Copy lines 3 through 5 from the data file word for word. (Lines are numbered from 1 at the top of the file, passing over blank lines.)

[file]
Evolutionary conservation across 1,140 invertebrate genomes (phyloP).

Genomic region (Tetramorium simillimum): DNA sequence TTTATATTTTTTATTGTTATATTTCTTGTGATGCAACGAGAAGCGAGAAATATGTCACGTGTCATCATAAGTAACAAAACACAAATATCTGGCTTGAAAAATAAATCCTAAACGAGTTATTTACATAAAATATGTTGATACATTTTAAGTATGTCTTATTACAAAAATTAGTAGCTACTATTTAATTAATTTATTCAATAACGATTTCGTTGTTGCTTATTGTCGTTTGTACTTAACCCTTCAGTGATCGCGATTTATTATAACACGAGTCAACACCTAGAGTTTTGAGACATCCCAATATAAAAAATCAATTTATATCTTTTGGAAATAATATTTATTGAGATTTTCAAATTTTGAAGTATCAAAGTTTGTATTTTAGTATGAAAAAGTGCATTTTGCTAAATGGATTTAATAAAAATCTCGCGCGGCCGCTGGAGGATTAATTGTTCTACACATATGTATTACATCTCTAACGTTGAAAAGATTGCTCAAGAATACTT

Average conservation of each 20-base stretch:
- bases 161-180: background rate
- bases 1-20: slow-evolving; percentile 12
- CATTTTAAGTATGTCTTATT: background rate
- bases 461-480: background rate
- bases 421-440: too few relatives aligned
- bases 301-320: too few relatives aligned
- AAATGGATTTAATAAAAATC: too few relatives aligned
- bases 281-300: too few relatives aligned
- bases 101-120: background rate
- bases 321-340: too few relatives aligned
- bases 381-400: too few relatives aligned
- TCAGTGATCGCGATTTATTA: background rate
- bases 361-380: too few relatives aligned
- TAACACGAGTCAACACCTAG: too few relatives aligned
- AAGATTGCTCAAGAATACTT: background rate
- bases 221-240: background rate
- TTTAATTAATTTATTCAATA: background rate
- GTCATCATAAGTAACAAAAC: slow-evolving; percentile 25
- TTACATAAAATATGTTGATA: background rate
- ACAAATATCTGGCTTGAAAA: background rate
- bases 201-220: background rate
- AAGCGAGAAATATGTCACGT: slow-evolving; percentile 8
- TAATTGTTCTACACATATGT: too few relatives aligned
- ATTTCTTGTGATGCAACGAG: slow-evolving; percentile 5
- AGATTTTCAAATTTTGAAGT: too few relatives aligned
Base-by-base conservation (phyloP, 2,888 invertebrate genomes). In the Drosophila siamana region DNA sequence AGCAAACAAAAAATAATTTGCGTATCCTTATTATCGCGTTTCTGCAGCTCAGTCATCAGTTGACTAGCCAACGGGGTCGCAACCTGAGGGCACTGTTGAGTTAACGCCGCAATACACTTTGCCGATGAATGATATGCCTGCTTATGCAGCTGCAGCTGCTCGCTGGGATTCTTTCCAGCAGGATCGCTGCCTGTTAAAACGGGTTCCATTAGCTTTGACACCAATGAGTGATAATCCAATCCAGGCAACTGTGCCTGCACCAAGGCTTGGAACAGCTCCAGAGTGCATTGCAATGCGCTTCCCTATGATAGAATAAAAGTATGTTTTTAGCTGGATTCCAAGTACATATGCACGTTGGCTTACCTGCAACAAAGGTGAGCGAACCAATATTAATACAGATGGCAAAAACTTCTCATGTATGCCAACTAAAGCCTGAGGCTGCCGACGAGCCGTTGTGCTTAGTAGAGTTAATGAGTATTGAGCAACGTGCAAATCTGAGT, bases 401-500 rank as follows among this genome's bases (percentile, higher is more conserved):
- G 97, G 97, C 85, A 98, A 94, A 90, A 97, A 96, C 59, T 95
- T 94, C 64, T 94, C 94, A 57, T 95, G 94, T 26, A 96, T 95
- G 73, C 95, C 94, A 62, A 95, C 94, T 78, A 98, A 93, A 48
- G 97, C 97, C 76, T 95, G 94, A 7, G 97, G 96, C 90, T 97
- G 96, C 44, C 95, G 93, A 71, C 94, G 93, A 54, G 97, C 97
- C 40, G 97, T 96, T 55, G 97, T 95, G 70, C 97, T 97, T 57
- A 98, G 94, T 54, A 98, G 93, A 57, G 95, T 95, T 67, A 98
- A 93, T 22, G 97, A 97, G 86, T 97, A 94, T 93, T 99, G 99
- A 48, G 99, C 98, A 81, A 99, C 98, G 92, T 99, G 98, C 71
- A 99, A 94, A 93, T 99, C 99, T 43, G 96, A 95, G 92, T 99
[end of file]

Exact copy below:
Average conservation of each 20-base stretch:
- bases 161-180: background rate
- bases 1-20: slow-evolving; percentile 12